Pocket Statements



 

I work with a lot of anxious people.

Being a public speaking and interpersonal communication coach, many people come to see me when they are struggling in some way to express themselves.

Over the past two years, I’ve noticed a huge uptick in people who know what they want to say but are unable to “perform” in impromptu situations. This usually ends with large silences, and then a lot of self-irritation and plenty of “woulda, coulda, shouldas.” While we’re working on improving that impromptu communication, we work on developing “pocket statements” for folks to use instead of falling into awkward silence.

Pocket statements are exactly that – phrases you keep in your “back pocket,” ready to use whenever you need them. I’m a big proponent of using them when you feel that anxiety creeping on in or need a little time to gather your thoughts – or move along in a conversation. Let’s walk through brainstorming, customizing, and using these gems of sentences.

Where do you need it?

Work on a list of places that you need a little more time, get a bit stressed, or seem to trip over words. Many people find these are when people are asking you questions or when you’re answering something in greater detail. Exhaust the list. Some common places for the folks I work with: at work meetings, in presentations for the question and answer, when someone comes with an impromptu question to your desk, during moments when you have an overly complex or wordy answer, when you aren’t 100% sure of the answer but have a good guess, when you know you are a perfectionist and like to make sure everything is “correct” before you answer. This isn’t an exhaustive list by any means; take some time to brainstorm when you feel a bit tongue-tied or anxious and use this list as a jumping-off point!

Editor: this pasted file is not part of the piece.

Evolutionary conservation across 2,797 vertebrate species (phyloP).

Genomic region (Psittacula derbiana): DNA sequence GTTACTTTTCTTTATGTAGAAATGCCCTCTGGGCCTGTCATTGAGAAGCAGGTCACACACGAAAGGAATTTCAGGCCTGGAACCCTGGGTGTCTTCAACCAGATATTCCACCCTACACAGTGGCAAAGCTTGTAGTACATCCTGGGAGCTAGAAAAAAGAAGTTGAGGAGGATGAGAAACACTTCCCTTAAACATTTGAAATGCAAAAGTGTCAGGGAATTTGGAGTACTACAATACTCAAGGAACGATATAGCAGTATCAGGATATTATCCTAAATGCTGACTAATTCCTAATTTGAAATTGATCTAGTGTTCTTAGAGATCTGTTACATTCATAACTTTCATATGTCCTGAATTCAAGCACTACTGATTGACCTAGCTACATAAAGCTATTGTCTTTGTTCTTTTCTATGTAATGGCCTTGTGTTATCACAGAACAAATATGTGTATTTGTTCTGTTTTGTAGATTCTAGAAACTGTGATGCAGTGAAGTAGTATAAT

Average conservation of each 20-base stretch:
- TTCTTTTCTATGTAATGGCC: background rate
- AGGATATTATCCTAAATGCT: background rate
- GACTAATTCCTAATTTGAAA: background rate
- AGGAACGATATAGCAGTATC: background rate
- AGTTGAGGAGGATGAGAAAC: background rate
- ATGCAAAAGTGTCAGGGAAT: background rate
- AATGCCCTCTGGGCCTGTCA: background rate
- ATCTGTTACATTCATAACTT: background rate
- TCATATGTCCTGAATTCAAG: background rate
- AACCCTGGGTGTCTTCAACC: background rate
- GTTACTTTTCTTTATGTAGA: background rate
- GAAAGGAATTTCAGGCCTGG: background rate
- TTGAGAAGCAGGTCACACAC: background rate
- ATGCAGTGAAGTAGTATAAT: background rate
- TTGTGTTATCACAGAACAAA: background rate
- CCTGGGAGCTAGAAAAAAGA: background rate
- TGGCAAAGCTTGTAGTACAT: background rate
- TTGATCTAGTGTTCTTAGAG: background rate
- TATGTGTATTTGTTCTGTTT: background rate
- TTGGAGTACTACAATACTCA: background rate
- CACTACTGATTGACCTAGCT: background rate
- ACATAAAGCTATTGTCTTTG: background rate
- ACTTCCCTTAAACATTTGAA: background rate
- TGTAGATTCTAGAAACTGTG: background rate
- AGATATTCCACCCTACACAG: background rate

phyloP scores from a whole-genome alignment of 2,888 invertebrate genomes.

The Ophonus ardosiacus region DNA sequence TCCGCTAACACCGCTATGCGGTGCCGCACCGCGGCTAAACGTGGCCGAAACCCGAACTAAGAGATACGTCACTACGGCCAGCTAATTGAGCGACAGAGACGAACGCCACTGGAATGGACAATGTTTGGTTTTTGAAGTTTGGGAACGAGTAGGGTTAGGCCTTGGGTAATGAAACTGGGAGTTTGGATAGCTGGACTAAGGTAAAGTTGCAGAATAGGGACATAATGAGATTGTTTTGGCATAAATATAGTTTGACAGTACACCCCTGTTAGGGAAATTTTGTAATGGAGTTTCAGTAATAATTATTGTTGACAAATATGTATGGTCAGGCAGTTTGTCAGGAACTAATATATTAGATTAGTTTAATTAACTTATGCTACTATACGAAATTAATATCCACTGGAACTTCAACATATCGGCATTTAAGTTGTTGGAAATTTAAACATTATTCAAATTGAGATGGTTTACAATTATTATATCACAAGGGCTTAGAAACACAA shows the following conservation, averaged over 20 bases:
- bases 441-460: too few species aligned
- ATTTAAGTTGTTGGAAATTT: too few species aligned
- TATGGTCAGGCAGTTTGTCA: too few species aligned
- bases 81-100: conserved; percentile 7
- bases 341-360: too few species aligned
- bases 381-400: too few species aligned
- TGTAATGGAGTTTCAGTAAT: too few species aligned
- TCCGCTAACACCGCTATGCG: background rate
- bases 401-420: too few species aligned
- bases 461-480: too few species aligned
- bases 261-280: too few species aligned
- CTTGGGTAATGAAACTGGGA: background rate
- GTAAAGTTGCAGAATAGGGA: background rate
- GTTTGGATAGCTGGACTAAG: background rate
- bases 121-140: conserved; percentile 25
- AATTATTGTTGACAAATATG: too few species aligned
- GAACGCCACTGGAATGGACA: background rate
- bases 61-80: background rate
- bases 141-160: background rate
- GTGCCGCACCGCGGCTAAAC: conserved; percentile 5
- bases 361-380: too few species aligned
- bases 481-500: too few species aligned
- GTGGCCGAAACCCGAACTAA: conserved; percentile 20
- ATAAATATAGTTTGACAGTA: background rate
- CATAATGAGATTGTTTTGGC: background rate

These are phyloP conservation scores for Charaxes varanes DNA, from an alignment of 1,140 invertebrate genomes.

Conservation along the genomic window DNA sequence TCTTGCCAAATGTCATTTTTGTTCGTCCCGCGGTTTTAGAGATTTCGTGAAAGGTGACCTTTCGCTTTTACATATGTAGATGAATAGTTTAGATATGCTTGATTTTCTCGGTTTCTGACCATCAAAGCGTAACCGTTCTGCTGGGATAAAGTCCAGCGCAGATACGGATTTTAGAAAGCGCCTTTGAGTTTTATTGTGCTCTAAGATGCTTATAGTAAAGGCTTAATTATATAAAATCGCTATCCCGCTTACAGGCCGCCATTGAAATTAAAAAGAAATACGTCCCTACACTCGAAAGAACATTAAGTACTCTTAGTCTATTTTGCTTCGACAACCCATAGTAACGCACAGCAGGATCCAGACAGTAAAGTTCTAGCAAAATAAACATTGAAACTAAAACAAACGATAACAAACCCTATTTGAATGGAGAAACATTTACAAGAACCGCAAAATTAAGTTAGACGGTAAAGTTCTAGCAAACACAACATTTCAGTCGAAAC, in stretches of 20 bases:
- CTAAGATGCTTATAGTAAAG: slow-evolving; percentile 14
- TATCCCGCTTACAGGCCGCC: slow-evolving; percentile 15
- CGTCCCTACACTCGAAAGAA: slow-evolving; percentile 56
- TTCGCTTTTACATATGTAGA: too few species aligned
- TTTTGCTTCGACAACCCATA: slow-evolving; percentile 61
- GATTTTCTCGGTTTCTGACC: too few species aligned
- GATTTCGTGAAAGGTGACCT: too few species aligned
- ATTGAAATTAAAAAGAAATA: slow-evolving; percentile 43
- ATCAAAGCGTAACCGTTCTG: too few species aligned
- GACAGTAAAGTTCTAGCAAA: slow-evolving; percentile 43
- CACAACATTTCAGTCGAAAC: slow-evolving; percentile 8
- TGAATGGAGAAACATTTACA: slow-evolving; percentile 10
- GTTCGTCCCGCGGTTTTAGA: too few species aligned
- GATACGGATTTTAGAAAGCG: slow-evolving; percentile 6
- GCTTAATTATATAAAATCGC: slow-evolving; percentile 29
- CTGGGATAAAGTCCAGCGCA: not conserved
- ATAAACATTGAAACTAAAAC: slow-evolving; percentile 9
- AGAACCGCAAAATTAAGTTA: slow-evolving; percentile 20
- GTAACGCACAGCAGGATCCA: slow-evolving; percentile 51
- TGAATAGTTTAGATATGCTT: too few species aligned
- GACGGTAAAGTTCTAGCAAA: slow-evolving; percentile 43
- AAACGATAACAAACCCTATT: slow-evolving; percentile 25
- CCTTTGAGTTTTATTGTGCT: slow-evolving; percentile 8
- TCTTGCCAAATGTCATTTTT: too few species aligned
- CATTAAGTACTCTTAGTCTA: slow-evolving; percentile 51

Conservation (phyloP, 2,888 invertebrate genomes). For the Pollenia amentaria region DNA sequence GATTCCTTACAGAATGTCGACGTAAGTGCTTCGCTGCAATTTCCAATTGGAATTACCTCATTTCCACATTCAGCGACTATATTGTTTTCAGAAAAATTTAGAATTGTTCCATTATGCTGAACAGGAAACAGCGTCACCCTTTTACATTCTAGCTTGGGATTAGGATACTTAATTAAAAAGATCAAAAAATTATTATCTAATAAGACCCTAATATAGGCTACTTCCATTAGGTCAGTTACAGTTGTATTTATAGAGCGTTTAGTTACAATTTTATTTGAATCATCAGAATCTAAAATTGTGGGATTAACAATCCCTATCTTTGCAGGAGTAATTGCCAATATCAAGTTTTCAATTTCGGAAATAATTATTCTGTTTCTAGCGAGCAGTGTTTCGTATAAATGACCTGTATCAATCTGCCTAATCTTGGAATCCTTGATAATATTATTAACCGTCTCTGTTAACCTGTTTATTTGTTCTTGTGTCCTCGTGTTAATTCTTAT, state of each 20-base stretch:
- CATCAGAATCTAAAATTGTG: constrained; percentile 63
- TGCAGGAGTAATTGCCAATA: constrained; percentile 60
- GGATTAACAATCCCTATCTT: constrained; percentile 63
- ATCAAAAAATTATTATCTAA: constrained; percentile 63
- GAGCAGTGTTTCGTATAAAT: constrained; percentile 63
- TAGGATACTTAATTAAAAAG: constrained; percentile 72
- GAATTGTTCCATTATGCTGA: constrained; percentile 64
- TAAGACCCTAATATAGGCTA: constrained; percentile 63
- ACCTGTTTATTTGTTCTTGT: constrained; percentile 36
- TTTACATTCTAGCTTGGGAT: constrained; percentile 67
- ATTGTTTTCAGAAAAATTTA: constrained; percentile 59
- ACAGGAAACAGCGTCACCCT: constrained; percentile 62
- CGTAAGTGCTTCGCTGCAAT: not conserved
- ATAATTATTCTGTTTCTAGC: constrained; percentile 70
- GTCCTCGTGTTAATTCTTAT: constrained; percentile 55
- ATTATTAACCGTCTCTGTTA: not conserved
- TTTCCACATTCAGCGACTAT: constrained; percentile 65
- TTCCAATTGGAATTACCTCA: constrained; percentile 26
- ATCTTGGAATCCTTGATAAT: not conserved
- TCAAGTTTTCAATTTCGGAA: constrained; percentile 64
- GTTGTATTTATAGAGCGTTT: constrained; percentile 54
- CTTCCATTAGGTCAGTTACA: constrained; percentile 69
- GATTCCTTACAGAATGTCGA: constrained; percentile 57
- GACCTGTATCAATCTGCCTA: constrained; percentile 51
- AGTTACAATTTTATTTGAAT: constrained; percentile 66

Create some phrases

This part is fun – when you have a list of situations, start to think about phrases that essentially give you more time, center your thoughts or allow the other person to rephrase the question. Let’s take a situation from the list above: an overly complex answer. Say someone asks you something that leads to a lot of explanation from you – and it might be a long or complex answer that will lead to you not being as concise as you’d like. A phrase might be: This is a complex answer, so I will do my best. Please ask any questions if it’s confusing.

And that’s the first phase of the pocket statement! When you’re creating a few, make sure to check them for conciseness as well as effectiveness. With the above statement you are 1) stating it’s confusing and 2) giving them time to ask questions or stop you.

Customize

That above statement might be great for some people, but for me, it’s wordy when I say it out loud. Here’s where the customization comes in. For every phrase you create, be sure to say it out loud and see how it feels and sounds – if it’s too much, or not your usual vocabulary, or just doesn’t sound right, here is your time to make it yours. Change the wording, use different terms, really make it work for you as an individual. Also, remember that few people write how they talk, so be sure to test it by saying it out loud to yourself to make sure it has the feel you want it to have.

Try it!

Now put it to the test in the real world – try it and see what happens. If it works, great! If it needs editing, edit! If you think of something better, make it better! It’s about making these work for you and building up your toolkit. A statement that works for me won’t necessarily work for you, and vice versa. Work on making things that are uniquely yours!

 


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